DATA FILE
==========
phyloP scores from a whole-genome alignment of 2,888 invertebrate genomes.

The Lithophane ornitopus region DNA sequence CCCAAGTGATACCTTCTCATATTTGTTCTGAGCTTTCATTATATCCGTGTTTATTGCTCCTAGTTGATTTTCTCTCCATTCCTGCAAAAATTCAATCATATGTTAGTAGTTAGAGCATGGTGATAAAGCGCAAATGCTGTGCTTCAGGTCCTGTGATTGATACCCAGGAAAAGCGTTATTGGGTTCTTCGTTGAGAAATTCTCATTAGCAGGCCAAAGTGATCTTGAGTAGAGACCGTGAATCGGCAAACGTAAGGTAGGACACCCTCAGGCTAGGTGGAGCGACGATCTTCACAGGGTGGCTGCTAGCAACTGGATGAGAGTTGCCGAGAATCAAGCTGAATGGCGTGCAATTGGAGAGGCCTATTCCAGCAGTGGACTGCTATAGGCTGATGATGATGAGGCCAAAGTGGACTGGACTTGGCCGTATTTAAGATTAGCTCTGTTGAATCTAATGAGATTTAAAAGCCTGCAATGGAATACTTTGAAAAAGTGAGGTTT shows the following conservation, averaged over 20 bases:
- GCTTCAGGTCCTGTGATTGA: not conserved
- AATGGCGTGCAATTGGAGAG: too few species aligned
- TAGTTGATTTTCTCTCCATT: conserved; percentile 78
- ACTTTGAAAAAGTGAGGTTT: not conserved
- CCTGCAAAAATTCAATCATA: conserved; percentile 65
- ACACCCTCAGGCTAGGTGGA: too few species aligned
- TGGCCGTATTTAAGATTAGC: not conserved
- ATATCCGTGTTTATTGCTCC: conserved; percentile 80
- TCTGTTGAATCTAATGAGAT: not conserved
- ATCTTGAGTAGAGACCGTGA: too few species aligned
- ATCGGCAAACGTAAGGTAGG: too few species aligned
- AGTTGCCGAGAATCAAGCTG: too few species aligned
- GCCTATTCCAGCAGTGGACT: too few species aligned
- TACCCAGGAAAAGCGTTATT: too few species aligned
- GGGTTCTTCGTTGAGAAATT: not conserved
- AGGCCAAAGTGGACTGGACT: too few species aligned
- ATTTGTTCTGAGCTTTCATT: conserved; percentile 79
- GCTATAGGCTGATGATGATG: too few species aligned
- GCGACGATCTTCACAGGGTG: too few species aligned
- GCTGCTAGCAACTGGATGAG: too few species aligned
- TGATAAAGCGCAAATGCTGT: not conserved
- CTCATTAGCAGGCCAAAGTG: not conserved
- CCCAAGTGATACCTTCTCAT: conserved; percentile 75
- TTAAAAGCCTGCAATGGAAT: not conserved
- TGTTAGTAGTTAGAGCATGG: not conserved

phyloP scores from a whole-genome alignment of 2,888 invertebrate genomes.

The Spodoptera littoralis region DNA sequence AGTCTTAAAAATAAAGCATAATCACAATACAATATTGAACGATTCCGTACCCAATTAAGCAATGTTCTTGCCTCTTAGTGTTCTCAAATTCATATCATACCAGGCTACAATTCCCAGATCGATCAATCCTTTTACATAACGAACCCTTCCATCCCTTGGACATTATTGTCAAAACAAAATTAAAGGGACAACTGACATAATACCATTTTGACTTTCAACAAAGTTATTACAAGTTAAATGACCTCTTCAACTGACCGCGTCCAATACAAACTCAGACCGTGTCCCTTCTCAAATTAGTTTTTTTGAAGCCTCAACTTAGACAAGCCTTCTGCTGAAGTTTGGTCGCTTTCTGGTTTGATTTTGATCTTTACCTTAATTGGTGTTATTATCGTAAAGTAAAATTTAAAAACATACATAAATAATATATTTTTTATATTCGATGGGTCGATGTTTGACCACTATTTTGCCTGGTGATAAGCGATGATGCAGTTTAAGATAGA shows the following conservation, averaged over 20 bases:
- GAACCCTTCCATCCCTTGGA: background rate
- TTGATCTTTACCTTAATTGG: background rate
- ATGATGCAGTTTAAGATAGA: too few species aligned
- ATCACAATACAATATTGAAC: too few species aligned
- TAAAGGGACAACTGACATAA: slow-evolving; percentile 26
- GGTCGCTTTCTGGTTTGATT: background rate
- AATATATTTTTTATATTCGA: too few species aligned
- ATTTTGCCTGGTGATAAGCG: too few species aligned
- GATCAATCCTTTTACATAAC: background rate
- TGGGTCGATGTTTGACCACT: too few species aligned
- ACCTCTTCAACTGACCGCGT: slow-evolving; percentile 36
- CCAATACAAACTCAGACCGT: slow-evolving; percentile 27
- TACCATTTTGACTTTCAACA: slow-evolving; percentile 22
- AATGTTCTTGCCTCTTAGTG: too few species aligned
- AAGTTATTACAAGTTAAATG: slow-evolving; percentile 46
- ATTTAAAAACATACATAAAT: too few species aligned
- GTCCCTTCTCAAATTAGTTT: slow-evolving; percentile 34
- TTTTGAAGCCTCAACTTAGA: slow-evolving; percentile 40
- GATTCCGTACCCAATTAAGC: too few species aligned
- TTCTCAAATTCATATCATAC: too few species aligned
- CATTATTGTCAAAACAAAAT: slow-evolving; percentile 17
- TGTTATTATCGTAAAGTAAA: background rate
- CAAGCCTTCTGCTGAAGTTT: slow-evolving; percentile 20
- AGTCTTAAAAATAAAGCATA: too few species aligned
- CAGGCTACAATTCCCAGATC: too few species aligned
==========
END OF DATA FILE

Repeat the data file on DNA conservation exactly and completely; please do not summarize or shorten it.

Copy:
phyloP scores from a whole-genome alignment of 2,888 invertebrate genomes.

The Lithophane ornitopus region DNA sequence CCCAAGTGATACCTTCTCATATTTGTTCTGAGCTTTCATTATATCCGTGTTTATTGCTCCTAGTTGATTTTCTCTCCATTCCTGCAAAAATTCAATCATATGTTAGTAGTTAGAGCATGGTGATAAAGCGCAAATGCTGTGCTTCAGGTCCTGTGATTGATACCCAGGAAAAGCGTTATTGGGTTCTTCGTTGAGAAATTCTCATTAGCAGGCCAAAGTGATCTTGAGTAGAGACCGTGAATCGGCAAACGTAAGGTAGGACACCCTCAGGCTAGGTGGAGCGACGATCTTCACAGGGTGGCTGCTAGCAACTGGATGAGAGTTGCCGAGAATCAAGCTGAATGGCGTGCAATTGGAGAGGCCTATTCCAGCAGTGGACTGCTATAGGCTGATGATGATGAGGCCAAAGTGGACTGGACTTGGCCGTATTTAAGATTAGCTCTGTTGAATCTAATGAGATTTAAAAGCCTGCAATGGAATACTTTGAAAAAGTGAGGTTT shows the following conservation, averaged over 20 bases:
- GCTTCAGGTCCTGTGATTGA: not conserved
- AATGGCGTGCAATTGGAGAG: too few species aligned
- TAGTTGATTTTCTCTCCATT: conserved; percentile 78
- ACTTTGAAAAAGTGAGGTTT: not conserved
- CCTGCAAAAATTCAATCATA: conserved; percentile 65
- ACACCCTCAGGCTAGGTGGA: too few species aligned
- TGGCCGTATTTAAGATTAGC: not conserved
- ATATCCGTGTTTATTGCTCC: conserved; percentile 80
- TCTGTTGAATCTAATGAGAT: not conserved
- ATCTTGAGTAGAGACCGTGA: too few species aligned
- ATCGGCAAACGTAAGGTAGG: too few species aligned
- AGTTGCCGAGAATCAAGCTG: too few species aligned
- GCCTATTCCAGCAGTGGACT: too few species aligned
- TACCCAGGAAAAGCGTTATT: too few species aligned
- GGGTTCTTCGTTGAGAAATT: not conserved
- AGGCCAAAGTGGACTGGACT: too few species aligned
- ATTTGTTCTGAGCTTTCATT: conserved; percentile 79
- GCTATAGGCTGATGATGATG: too few species aligned
- GCGACGATCTTCACAGGGTG: too few species aligned
- GCTGCTAGCAACTGGATGAG: too few species aligned
- TGATAAAGCGCAAATGCTGT: not conserved
- CTCATTAGCAGGCCAAAGTG: not conserved
- CCCAAGTGATACCTTCTCAT: conserved; percentile 75
- TTAAAAGCCTGCAATGGAAT: not conserved
- TGTTAGTAGTTAGAGCATGG: not conserved

phyloP scores from a whole-genome alignment of 2,888 invertebrate genomes.

The Spodoptera littoralis region DNA sequence AGTCTTAAAAATAAAGCATAATCACAATACAATATTGAACGATTCCGTACCCAATTAAGCAATGTTCTTGCCTCTTAGTGTTCTCAAATTCATATCATACCAGGCTACAATTCCCAGATCGATCAATCCTTTTACATAACGAACCCTTCCATCCCTTGGACATTATTGTCAAAACAAAATTAAAGGGACAACTGACATAATACCATTTTGACTTTCAACAAAGTTATTACAAGTTAAATGACCTCTTCAACTGACCGCGTCCAATACAAACTCAGACCGTGTCCCTTCTCAAATTAGTTTTTTTGAAGCCTCAACTTAGACAAGCCTTCTGCTGAAGTTTGGTCGCTTTCTGGTTTGATTTTGATCTTTACCTTAATTGGTGTTATTATCGTAAAGTAAAATTTAAAAACATACATAAATAATATATTTTTTATATTCGATGGGTCGATGTTTGACCACTATTTTGCCTGGTGATAAGCGATGATGCAGTTTAAGATAGA shows the following conservation, averaged over 20 bases:
- GAACCCTTCCATCCCTTGGA: background rate
- TTGATCTTTACCTTAATTGG: background rate
- ATGATGCAGTTTAAGATAGA: too few species aligned
- ATCACAATACAATATTGAAC: too few species aligned
- TAAAGGGACAACTGACATAA: slow-evolving; percentile 26
- GGTCGCTTTCTGGTTTGATT: background rate
- AATATATTTTTTATATTCGA: too few species aligned
- ATTTTGCCTGGTGATAAGCG: too few species aligned
- GATCAATCCTTTTACATAAC: background rate
- TGGGTCGATGTTTGACCACT: too few species aligned
- ACCTCTTCAACTGACCGCGT: slow-evolving; percentile 36
- CCAATACAAACTCAGACCGT: slow-evolving; percentile 27
- TACCATTTTGACTTTCAACA: slow-evolving; percentile 22
- AATGTTCTTGCCTCTTAGTG: too few species aligned
- AAGTTATTACAAGTTAAATG: slow-evolving; percentile 46
- ATTTAAAAACATACATAAAT: too few species aligned
- GTCCCTTCTCAAATTAGTTT: slow-evolving; percentile 34
- TTTTGAAGCCTCAACTTAGA: slow-evolving; percentile 40
- GATTCCGTACCCAATTAAGC: too few species aligned
- TTCTCAAATTCATATCATAC: too few species aligned
- CATTATTGTCAAAACAAAAT: slow-evolving; percentile 17
- TGTTATTATCGTAAAGTAAA: background rate
- CAAGCCTTCTGCTGAAGTTT: slow-evolving; percentile 20
- AGTCTTAAAAATAAAGCATA: too few species aligned
- CAGGCTACAATTCCCAGATC: too few species aligned